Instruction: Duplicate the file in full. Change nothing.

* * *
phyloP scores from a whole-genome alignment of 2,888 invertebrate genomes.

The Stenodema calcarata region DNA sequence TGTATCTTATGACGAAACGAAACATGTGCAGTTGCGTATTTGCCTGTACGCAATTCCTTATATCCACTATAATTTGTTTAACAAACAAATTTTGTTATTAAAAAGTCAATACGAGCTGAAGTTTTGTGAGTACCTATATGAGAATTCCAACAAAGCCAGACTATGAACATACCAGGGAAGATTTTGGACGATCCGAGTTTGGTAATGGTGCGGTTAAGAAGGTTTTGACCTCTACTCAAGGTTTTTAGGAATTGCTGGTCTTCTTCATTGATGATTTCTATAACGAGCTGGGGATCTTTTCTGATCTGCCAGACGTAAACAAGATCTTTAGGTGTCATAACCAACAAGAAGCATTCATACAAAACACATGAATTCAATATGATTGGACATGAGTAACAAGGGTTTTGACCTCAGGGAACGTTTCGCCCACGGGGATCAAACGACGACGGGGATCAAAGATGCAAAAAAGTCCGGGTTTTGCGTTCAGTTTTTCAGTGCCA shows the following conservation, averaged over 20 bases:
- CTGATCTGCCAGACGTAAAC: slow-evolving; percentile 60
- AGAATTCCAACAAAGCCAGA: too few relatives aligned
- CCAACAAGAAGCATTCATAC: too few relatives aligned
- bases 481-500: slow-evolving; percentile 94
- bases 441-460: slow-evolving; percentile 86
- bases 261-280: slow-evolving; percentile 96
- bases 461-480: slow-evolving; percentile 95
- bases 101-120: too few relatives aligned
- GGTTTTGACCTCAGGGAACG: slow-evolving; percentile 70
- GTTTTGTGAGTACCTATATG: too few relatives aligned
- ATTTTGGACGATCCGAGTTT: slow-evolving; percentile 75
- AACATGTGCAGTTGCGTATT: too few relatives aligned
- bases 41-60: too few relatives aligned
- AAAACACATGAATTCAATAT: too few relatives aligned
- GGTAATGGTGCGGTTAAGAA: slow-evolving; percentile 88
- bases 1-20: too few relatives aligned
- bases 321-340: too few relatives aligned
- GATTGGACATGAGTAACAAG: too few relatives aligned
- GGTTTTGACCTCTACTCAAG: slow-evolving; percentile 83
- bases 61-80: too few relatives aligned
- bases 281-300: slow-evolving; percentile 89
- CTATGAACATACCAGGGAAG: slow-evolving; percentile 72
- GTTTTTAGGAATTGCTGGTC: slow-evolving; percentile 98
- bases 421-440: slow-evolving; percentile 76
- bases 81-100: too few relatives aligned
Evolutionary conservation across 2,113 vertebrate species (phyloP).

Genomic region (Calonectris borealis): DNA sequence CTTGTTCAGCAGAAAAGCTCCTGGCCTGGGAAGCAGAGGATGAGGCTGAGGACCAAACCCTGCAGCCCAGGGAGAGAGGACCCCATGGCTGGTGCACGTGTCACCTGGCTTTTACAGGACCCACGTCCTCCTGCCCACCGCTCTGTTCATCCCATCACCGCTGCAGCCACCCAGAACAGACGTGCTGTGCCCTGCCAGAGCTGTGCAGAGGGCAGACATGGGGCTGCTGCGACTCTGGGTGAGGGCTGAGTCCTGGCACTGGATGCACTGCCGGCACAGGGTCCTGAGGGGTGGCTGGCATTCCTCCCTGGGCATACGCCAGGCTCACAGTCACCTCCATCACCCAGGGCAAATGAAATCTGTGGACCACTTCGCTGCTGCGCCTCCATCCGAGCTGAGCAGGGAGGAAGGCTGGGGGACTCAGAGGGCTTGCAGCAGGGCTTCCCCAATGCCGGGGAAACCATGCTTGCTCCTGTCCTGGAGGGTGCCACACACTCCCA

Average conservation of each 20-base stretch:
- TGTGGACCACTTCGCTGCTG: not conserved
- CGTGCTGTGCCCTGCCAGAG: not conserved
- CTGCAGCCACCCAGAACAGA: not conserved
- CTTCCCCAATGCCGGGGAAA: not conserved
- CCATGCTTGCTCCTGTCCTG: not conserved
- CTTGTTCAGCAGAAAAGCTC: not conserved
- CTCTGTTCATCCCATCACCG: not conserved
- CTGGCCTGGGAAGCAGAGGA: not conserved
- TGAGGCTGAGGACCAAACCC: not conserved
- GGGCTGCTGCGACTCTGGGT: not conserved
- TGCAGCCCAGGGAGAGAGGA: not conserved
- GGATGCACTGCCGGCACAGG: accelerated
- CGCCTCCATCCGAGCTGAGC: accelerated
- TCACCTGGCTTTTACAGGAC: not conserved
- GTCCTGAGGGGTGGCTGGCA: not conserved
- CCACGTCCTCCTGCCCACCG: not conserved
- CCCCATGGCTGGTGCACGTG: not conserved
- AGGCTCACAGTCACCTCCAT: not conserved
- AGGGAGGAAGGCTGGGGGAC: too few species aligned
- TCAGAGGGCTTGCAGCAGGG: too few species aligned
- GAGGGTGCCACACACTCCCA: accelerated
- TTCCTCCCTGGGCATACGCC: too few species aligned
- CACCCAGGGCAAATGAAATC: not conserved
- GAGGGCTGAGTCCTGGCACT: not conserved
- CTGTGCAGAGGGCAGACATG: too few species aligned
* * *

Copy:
phyloP scores from a whole-genome alignment of 2,888 invertebrate genomes.

The Stenodema calcarata region DNA sequence TGTATCTTATGACGAAACGAAACATGTGCAGTTGCGTATTTGCCTGTACGCAATTCCTTATATCCACTATAATTTGTTTAACAAACAAATTTTGTTATTAAAAAGTCAATACGAGCTGAAGTTTTGTGAGTACCTATATGAGAATTCCAACAAAGCCAGACTATGAACATACCAGGGAAGATTTTGGACGATCCGAGTTTGGTAATGGTGCGGTTAAGAAGGTTTTGACCTCTACTCAAGGTTTTTAGGAATTGCTGGTCTTCTTCATTGATGATTTCTATAACGAGCTGGGGATCTTTTCTGATCTGCCAGACGTAAACAAGATCTTTAGGTGTCATAACCAACAAGAAGCATTCATACAAAACACATGAATTCAATATGATTGGACATGAGTAACAAGGGTTTTGACCTCAGGGAACGTTTCGCCCACGGGGATCAAACGACGACGGGGATCAAAGATGCAAAAAAGTCCGGGTTTTGCGTTCAGTTTTTCAGTGCCA shows the following conservation, averaged over 20 bases:
- CTGATCTGCCAGACGTAAAC: slow-evolving; percentile 60
- AGAATTCCAACAAAGCCAGA: too few relatives aligned
- CCAACAAGAAGCATTCATAC: too few relatives aligned
- bases 481-500: slow-evolving; percentile 94
- bases 441-460: slow-evolving; percentile 86
- bases 261-280: slow-evolving; percentile 96
- bases 461-480: slow-evolving; percentile 95
- bases 101-120: too few relatives aligned
- GGTTTTGACCTCAGGGAACG: slow-evolving; percentile 70
- GTTTTGTGAGTACCTATATG: too few relatives aligned
- ATTTTGGACGATCCGAGTTT: slow-evolving; percentile 75
- AACATGTGCAGTTGCGTATT: too few relatives aligned
- bases 41-60: too few relatives aligned
- AAAACACATGAATTCAATAT: too few relatives aligned
- GGTAATGGTGCGGTTAAGAA: slow-evolving; percentile 88
- bases 1-20: too few relatives aligned
- bases 321-340: too few relatives aligned
- GATTGGACATGAGTAACAAG: too few relatives aligned
- GGTTTTGACCTCTACTCAAG: slow-evolving; percentile 83
- bases 61-80: too few relatives aligned
- bases 281-300: slow-evolving; percentile 89
- CTATGAACATACCAGGGAAG: slow-evolving; percentile 72
- GTTTTTAGGAATTGCTGGTC: slow-evolving; percentile 98
- bases 421-440: slow-evolving; percentile 76
- bases 81-100: too few relatives aligned
Evolutionary conservation across 2,113 vertebrate species (phyloP).

Genomic region (Calonectris borealis): DNA sequence CTTGTTCAGCAGAAAAGCTCCTGGCCTGGGAAGCAGAGGATGAGGCTGAGGACCAAACCCTGCAGCCCAGGGAGAGAGGACCCCATGGCTGGTGCACGTGTCACCTGGCTTTTACAGGACCCACGTCCTCCTGCCCACCGCTCTGTTCATCCCATCACCGCTGCAGCCACCCAGAACAGACGTGCTGTGCCCTGCCAGAGCTGTGCAGAGGGCAGACATGGGGCTGCTGCGACTCTGGGTGAGGGCTGAGTCCTGGCACTGGATGCACTGCCGGCACAGGGTCCTGAGGGGTGGCTGGCATTCCTCCCTGGGCATACGCCAGGCTCACAGTCACCTCCATCACCCAGGGCAAATGAAATCTGTGGACCACTTCGCTGCTGCGCCTCCATCCGAGCTGAGCAGGGAGGAAGGCTGGGGGACTCAGAGGGCTTGCAGCAGGGCTTCCCCAATGCCGGGGAAACCATGCTTGCTCCTGTCCTGGAGGGTGCCACACACTCCCA

Average conservation of each 20-base stretch:
- TGTGGACCACTTCGCTGCTG: not conserved
- CGTGCTGTGCCCTGCCAGAG: not conserved
- CTGCAGCCACCCAGAACAGA: not conserved
- CTTCCCCAATGCCGGGGAAA: not conserved
- CCATGCTTGCTCCTGTCCTG: not conserved
- CTTGTTCAGCAGAAAAGCTC: not conserved
- CTCTGTTCATCCCATCACCG: not conserved
- CTGGCCTGGGAAGCAGAGGA: not conserved
- TGAGGCTGAGGACCAAACCC: not conserved
- GGGCTGCTGCGACTCTGGGT: not conserved
- TGCAGCCCAGGGAGAGAGGA: not conserved
- GGATGCACTGCCGGCACAGG: accelerated
- CGCCTCCATCCGAGCTGAGC: accelerated
- TCACCTGGCTTTTACAGGAC: not conserved
- GTCCTGAGGGGTGGCTGGCA: not conserved
- CCACGTCCTCCTGCCCACCG: not conserved
- CCCCATGGCTGGTGCACGTG: not conserved
- AGGCTCACAGTCACCTCCAT: not conserved
- AGGGAGGAAGGCTGGGGGAC: too few species aligned
- TCAGAGGGCTTGCAGCAGGG: too few species aligned
- GAGGGTGCCACACACTCCCA: accelerated
- TTCCTCCCTGGGCATACGCC: too few species aligned
- CACCCAGGGCAAATGAAATC: not conserved
- GAGGGCTGAGTCCTGGCACT: not conserved
- CTGTGCAGAGGGCAGACATG: too few species aligned